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Fig. 2:Structure of liposome

Liposomes: Liposomes are micro-particulate or colloidal carriers, usually 0.05-5.0 μm in diameter which forms spontaneously when certain lipids are hydrated in aqueous media (Fig. 2). They are closed spherical vesicles consisting of a lipid bilayer that encapsulates an aqueous phase in which drugs can be stored (Malam et al., 2009). Possessing the advantages of high biocompatibility, easy preparation, chemical versatility and simple modulation of their pharmacokinetic properties by changing the chemical composition of the bilayer components, liposomes as a drug delivery system have been used to improve the therapeutic activity and safety of drugs for many years (Terreno et al., 2008). By the same token, liposomes have been found wide application in ameliorating BAs bioavailability and efficacy; indeed, various modifications of liposomal BAs have been developed such as polymeric conjugation on the liposome surface to acquire better clinical outcomes.

Phytosomes: Phytosomes results from the reaction of a stoichiometric amount of the phospholipid (phosphatidylcholine) with the standardized extract or polyphenolic constituents (like simple flavonoids) in an aprotic solvent (Bombardelli et al., 1989). Phosphatidylcholine is a bifunctional compound, the phosphatidyl moiety being lipophilic and the choline moiety being hydrophilic in nature. Specifically the choline head of the phosphatidylcholine molecule binds to these compounds while the lipid soluble phosphatidyl portion comprising the body and tail which then envelopes the choline bound material. Hence, the phytomolecules produce a lipid soluble molecular complex with phospholipids, also called as phyto-phospholipid complex. Molecules are anchored through chemical bonds to the polar choline head of the phospholipids, as can be demonstrated by specific spectroscopic techniques (Bombardelli, 1991; Bombardelli and Spelta, 1991). Precise chemical analysis indicates the unit phytosome is usually a flavonoid molecule linked with at least one phosphatidylcholine molecule. The result is a little micro sphere or cell is produced. The term “phyto” means plant while “some” means cell-like. The phytosome technology produces a little cell, whereby the plant extract or its active constituent is protected from destruction by gastric secretions and gut bacteria owing to the gastro-protective property of phosphatidylcholine (Murray, 2008).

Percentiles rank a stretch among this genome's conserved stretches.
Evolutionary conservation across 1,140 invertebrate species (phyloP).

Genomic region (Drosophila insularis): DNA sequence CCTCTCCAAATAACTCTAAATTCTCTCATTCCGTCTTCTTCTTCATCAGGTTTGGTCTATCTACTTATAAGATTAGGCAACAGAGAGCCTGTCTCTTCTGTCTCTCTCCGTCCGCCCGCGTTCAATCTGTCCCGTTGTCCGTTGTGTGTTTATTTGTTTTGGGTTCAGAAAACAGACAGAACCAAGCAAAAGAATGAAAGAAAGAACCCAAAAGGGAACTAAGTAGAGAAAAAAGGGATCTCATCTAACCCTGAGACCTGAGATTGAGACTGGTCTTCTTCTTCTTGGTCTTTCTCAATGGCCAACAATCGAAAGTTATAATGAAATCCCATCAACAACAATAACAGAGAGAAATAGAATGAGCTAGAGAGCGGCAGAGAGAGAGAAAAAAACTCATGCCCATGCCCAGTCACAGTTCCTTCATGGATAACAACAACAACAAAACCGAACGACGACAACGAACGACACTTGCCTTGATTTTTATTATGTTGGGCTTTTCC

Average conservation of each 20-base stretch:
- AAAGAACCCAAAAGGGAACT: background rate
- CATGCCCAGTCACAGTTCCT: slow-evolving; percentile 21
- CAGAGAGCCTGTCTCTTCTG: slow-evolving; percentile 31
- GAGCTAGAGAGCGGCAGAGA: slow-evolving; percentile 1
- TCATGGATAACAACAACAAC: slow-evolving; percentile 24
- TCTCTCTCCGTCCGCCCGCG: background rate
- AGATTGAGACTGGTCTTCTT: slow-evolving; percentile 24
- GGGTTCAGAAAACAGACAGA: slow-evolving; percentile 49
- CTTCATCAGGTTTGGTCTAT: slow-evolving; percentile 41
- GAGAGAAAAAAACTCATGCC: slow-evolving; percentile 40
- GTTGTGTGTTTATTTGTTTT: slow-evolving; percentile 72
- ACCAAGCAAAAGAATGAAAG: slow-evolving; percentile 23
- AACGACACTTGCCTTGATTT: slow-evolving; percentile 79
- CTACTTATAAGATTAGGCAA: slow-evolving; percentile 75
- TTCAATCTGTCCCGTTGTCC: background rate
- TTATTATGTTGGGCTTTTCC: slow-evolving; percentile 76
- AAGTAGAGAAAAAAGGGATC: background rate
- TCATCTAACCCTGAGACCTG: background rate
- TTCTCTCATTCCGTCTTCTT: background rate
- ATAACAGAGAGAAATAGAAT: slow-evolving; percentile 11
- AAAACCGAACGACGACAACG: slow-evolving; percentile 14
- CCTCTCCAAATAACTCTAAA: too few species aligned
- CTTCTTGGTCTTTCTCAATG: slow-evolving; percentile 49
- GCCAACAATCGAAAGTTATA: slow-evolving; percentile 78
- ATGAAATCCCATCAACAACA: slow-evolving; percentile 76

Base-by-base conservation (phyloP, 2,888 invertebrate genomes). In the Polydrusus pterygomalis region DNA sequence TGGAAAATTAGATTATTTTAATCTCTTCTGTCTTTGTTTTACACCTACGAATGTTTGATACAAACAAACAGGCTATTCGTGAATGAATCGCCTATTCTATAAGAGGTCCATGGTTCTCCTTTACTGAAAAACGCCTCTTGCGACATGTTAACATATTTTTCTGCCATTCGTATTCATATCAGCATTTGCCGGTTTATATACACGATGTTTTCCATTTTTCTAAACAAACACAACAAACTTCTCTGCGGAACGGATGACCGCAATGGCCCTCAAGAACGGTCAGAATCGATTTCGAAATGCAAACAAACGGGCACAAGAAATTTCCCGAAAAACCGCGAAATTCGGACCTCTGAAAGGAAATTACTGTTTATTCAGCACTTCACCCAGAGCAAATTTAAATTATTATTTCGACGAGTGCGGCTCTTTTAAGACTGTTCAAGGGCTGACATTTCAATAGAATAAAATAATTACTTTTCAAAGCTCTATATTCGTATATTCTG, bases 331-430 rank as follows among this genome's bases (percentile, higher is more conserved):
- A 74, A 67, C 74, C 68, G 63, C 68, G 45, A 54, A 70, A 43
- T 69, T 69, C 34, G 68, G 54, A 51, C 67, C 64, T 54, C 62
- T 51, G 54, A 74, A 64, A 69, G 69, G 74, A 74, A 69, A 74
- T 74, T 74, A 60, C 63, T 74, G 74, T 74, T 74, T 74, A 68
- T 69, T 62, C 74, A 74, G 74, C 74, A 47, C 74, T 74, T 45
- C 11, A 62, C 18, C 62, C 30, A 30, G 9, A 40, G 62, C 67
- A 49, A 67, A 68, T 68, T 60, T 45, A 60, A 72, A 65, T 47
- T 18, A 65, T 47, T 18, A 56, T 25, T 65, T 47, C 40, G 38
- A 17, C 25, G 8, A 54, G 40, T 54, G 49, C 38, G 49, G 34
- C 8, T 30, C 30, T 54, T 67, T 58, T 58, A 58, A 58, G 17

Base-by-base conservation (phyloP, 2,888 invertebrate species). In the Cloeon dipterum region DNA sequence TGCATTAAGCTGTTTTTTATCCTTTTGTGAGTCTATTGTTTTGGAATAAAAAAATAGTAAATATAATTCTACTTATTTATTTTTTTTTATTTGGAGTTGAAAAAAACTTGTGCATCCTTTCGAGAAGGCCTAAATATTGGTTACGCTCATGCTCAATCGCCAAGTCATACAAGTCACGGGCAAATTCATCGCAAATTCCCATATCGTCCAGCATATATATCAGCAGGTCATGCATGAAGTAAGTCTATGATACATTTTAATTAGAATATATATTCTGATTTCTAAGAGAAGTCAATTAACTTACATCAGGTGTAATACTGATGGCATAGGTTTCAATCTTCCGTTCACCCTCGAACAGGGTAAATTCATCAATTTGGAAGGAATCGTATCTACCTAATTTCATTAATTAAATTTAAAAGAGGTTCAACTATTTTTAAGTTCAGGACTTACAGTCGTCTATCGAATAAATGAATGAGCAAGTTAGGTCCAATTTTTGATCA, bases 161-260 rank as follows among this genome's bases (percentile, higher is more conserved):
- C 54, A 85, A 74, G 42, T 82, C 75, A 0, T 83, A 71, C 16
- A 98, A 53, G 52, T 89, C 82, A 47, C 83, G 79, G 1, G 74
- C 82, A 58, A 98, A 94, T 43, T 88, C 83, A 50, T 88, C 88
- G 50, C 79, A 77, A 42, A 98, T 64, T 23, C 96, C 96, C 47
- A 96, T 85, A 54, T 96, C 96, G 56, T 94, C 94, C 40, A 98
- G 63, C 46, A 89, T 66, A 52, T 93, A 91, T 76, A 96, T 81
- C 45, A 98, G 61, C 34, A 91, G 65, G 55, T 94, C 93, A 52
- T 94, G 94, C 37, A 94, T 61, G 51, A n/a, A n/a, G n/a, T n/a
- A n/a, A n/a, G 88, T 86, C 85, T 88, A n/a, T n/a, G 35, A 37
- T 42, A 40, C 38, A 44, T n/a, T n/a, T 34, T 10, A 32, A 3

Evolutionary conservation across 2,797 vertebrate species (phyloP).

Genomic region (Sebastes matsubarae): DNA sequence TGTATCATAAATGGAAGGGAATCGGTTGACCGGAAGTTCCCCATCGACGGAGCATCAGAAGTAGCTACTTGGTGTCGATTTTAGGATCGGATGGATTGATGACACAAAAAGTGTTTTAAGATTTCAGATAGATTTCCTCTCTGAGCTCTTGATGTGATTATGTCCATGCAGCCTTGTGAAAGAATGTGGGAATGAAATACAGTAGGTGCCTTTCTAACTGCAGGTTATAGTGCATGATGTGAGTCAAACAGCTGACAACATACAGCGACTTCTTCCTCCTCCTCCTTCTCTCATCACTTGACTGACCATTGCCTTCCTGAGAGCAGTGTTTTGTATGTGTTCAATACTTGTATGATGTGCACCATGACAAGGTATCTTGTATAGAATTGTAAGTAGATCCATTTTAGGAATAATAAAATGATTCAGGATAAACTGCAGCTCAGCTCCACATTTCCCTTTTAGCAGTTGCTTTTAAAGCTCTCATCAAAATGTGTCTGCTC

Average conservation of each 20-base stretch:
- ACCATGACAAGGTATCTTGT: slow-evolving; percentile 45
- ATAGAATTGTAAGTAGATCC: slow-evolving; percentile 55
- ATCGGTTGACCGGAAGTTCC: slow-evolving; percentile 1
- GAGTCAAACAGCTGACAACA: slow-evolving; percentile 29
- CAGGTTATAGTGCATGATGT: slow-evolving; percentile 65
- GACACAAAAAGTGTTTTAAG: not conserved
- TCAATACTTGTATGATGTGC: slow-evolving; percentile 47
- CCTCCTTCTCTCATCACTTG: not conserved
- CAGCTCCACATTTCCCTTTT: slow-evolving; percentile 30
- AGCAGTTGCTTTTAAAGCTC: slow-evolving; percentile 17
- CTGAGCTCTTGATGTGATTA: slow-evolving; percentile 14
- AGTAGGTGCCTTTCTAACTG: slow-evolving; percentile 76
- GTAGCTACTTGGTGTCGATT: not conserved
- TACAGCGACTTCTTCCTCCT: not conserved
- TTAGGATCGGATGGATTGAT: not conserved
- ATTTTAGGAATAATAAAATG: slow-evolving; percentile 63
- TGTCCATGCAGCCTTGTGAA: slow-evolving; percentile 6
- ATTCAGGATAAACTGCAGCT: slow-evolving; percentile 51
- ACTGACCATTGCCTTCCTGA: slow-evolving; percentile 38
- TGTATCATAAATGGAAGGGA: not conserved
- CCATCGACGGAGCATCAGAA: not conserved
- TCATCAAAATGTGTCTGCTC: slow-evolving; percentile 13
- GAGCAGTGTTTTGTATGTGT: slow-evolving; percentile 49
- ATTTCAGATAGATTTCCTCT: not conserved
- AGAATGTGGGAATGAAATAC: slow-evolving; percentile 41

Difference between phytosomes and liposomes: Likewise phytosomes, a liposome is formed by mixing a water soluble substance with phosphatidylcholine in definite ratio under specific conditions. Here, no chemical bond is formed; the phosphatidylcholine molecules surround the water soluble substance. There may be hundreds or even thousands of phosphatidylcholine molecules surrounding the water-soluble compound. In contrast, with the phytosome process the phosphatidylcholine and the plant components actually form a 1:1 or a 2:1 molecular complex depending on the substance (s) complexed, involving chemical bonds (hydrogen bonds). This difference results in phytosome being much better absorbed than liposomes showing better bioavailability. Phytosomes have also been found superior to liposomes in topical and skin care (cosmetic) products (Bhattacharya, 2009; Kidd, 2009).